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Dr Gemma Angel (UCL History of Art 2013) chooses an object from the UCL Collections.

Interview Penelope Rance
Photograph Alun Callender


“These skins have fascinated me ever since I first laid eyes on them. They have a certain power – on the one hand they are museum pieces, but on the other they are pieces of people. As a trained tattooist they obviously have a specific appeal to me, but they also have this power of subjectivity, traces that have incongruously outlived the people they belonged to.

And the butterflies are the most fascinating. We know they belonged to a professional Tattooed Man, who died aged 79, and the unknown pathologist or technician who preserved them has clearly taken aesthetic care with the display case and its contents. He or she noted that the lymph nodes were heavily pigmented, indicating that particles of ink are able to migrate through the lymphatic system. But it is the tattoos that the pathologist has chosen to preserve, not the lymph glands. This suggests an interest that goes beyond the anatomical – the tattoos are a kind of curiosity. The way they have been presented is similar to the way that an entomologist might house a collection of lepidoptera.

The range of designs in the whole collection tells us something of the iconographic development of European tattooing as a folk art form. There is actually a very long tradition of European tattooing that goes back until at least the Middle Ages – tattooing was not, as many still believe, an entirely foreign practice imported from the South Seas. Christian pilgrims travelling from England to Jerusalem would often mark their journey with a tattoo of the Jerusalem cross – hence travel souvenir and religious tattooing have been a part of European tradition for a very long time.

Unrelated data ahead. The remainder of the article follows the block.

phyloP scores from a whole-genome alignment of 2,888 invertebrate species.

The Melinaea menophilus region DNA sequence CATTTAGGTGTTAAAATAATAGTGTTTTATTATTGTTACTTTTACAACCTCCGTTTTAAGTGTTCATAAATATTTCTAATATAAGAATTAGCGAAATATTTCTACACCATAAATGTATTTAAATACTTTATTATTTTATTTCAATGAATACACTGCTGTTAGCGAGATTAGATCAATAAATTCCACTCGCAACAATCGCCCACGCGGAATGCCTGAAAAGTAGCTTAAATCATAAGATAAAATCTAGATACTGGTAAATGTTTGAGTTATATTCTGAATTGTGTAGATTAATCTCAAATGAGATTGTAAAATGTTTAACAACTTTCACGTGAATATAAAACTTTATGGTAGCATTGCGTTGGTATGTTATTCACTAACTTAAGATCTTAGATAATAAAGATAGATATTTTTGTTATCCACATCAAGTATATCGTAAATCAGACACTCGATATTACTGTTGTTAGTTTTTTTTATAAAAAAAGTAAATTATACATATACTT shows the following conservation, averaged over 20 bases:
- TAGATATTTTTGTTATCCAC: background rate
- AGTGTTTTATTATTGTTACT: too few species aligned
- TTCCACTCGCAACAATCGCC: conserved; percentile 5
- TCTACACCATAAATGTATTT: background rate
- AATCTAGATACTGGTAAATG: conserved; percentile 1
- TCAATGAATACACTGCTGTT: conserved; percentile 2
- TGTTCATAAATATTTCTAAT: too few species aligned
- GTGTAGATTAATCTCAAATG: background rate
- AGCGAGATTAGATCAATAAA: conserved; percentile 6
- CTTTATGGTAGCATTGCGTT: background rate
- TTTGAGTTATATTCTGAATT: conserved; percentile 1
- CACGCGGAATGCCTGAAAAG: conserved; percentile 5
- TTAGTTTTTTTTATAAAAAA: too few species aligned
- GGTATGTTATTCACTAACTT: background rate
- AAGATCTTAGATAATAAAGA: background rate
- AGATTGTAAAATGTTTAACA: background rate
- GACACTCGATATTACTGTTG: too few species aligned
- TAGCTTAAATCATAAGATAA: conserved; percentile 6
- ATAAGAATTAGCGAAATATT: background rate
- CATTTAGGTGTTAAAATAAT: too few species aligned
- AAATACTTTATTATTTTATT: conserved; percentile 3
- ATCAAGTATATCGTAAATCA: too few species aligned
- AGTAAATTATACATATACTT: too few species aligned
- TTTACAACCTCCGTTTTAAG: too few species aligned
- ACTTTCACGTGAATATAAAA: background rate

We still see traces of this in the nineteenth century collections – tattoos of place names marking a journey, or the dagger-through-the-heart tattoo, which has gone through many stylistic changes but also has Christian roots. The evolution of the designs over time is fascinating, and collections such as these are invaluable in tracing the development and adaptations of a folk artform that has been – and continues to be – hugely misunderstood in European culture.”

The tattoos are part of the UCL Pathology Collections at the Royal Free Hospital in London.

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  • LettersLetters
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Portico Issue 1. 2014/15